Albert Camus (The Fall, 1956)
Man stands face to face with the irrational. He feels within him his longing for happiness and for reason. The absurd is born of this confrontation between the human need and the unreasonable silence of the world.
Albert Camus (The Myth of Sisyphus, 1942)
A living man can be enslaved and reduced to the historic condition of an object. But if he dies in refusing to be enslaved, he reaffirms the existence of another kind of human nature which refuses to be classified as an object.
Albert Camus
The realization that life is absurd and cannot be an end, but only a beginning. This is a truth nearly all great minds have taken as their starting point. It is not this discovery that is interesting, but the consequences and rules of action drawn from it.
Albert Camus (Review in Alger Républicain, 1938)
For those of us who have been thrown into hell, mysterious melodies and the torturing images of a vanished beauty will always bring us, in the midst of crime and folly, the echo of that harmonious insurrection which bears witness, throughout the centuries, to the greatness of humanity.
Albert Camus (The Rebel, 1951)
I see many people die because they judge that life is not worth living. I see others paradoxically gettin killed for the ideas or illusions that give them a reason for living (what is called a reason for living is also an excellent reason for dying). I therefore conclude that the meaning of life is the most urgent of questions.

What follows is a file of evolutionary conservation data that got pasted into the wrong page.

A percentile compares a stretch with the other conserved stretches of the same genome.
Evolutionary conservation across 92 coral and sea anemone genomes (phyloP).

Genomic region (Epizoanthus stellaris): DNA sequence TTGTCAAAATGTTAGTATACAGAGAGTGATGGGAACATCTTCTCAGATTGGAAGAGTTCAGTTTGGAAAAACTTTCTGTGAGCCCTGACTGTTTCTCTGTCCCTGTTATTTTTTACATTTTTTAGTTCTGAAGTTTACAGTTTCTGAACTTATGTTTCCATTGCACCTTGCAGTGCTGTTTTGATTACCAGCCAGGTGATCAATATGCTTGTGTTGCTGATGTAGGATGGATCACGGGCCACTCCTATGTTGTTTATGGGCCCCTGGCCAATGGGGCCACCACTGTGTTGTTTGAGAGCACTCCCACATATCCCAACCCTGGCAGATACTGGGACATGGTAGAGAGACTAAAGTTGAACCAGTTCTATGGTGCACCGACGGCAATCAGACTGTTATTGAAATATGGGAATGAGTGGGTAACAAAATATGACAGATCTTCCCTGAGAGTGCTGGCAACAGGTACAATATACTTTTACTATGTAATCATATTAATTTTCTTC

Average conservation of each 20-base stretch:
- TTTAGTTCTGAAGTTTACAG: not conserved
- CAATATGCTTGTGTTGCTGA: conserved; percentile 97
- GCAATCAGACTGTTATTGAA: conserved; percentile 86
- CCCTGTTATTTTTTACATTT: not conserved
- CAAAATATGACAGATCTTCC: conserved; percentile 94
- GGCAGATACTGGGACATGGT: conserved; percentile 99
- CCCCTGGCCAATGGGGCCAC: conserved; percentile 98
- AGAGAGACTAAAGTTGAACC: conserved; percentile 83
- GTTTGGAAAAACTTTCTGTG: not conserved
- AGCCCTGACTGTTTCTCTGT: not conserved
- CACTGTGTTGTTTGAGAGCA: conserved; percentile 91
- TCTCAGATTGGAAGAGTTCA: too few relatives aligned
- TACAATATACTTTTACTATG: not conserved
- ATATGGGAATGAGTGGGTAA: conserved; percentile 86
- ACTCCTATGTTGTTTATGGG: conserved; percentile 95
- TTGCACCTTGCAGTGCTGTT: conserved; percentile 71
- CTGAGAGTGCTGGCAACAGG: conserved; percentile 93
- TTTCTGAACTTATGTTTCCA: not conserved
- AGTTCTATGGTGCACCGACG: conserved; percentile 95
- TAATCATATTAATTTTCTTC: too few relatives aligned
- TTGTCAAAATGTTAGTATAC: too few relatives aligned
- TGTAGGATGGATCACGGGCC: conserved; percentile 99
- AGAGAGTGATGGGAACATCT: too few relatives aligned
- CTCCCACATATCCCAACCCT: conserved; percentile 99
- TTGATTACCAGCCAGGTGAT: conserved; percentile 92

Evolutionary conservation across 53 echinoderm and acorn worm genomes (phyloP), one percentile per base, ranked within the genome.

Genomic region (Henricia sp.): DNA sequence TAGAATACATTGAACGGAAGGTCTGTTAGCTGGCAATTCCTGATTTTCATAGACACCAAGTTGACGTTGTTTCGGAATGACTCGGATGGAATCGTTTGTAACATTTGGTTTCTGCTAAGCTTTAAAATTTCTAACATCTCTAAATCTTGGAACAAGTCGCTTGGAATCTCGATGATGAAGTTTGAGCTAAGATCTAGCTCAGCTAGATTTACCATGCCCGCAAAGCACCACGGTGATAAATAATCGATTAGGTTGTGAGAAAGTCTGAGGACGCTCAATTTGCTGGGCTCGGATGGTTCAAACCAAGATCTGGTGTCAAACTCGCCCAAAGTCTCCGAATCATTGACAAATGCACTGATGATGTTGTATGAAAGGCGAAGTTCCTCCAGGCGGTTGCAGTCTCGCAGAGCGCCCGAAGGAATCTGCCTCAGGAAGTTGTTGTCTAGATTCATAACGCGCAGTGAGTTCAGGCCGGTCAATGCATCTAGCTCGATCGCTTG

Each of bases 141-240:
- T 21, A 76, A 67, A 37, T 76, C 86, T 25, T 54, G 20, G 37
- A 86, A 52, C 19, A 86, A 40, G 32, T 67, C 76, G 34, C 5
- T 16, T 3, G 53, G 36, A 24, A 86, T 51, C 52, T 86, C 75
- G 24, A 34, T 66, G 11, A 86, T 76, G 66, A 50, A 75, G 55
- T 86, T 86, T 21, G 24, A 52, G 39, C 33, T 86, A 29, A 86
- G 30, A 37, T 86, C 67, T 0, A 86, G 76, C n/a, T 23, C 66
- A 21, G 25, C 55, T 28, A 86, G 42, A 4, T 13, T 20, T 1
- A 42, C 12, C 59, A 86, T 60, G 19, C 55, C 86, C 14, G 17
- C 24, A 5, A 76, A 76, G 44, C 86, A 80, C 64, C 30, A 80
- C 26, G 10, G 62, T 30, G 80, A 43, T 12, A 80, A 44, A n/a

Albert Camus (The Myth of Sisyphus, 1942)
There is but one truly serious philosophical problem, and that is suicide. Judging whether life is or is not worth living amounts to answering the fundamental question of philosophy. All the rest - whether or not the world has three dimensions, whether the mind has nine or twelve categories - comes afterward. These are games; one must first answer.
Albert Camus (The Myth of Sisyphus, 1942)
I, too, felt ready to start life all over again. It was as if that great rush of anger had washed me clean, emptied me of hope, and, gazing up at the dark sky spangled with its signs and stars, for the first time, the first, I laid my heart open to the benign indifference of the universe. To feel it so like myself, indeed, so brotherly, made me realize that I’d been happy, and that I was happy still.
Albert Camus (The Stranger, 1942)
Who would dare speak the word "happiness" in these tortured times? Yet millions today continue to seek happiness. These years have been for them only a prolonged postponement, at the end of which they hope to find that the possibility for happiness has been renewed. Who could blame them? And who could say that they are wrong? What would justice be without the chance for happiness? What purpose would freedom serve, if we had to live in misery?
Albert Camus
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Albert Camus Biography
Born: November 7, 1913
Died: January 4, 1960

Albert Camus was a French author, journalist and philosopher. He is widely known for his key role in existentialism.
Notable Works
The Stranger (1942)
The Myth of Sisyphus
(1942)
The Plague
(1947)
The Rebel
(1951)
The Fall (1956)
A Happy Death (1971)